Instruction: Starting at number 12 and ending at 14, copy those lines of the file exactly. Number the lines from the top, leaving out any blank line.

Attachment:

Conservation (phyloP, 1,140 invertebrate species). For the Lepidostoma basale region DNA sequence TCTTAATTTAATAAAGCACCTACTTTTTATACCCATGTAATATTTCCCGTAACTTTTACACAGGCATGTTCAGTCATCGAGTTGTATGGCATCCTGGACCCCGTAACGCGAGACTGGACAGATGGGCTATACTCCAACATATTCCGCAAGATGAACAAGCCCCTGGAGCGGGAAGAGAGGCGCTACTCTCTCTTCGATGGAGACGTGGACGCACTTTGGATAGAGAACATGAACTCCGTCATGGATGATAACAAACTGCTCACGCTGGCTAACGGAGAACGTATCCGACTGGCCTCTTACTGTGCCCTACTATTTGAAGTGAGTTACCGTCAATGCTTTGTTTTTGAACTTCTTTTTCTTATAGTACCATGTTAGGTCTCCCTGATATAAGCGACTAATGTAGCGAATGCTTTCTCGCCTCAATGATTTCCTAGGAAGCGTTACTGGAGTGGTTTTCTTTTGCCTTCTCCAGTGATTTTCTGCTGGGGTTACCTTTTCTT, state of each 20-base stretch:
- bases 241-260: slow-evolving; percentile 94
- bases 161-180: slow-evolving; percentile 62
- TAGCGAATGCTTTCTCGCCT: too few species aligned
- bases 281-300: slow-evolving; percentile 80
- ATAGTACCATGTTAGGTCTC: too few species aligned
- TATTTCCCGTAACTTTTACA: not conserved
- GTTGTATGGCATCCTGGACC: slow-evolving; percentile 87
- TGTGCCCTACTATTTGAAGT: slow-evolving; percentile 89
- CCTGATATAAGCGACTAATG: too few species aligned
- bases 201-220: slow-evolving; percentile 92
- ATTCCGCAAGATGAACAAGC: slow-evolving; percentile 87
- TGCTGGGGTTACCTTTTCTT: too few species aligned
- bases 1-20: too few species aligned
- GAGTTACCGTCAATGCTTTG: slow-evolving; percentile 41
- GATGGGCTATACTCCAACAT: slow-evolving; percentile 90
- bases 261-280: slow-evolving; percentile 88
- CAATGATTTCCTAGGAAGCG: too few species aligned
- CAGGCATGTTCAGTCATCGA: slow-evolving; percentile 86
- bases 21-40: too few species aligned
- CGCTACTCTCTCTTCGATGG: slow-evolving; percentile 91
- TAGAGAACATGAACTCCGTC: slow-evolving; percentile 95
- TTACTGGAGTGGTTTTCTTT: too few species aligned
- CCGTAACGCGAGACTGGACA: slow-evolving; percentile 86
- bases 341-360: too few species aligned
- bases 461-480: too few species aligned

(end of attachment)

- ATTCCGCAAGATGAACAAGC: slow-evolving; percentile 87
- TGCTGGGGTTACCTTTTCTT: too few species aligned
- bases 1-20: too few species aligned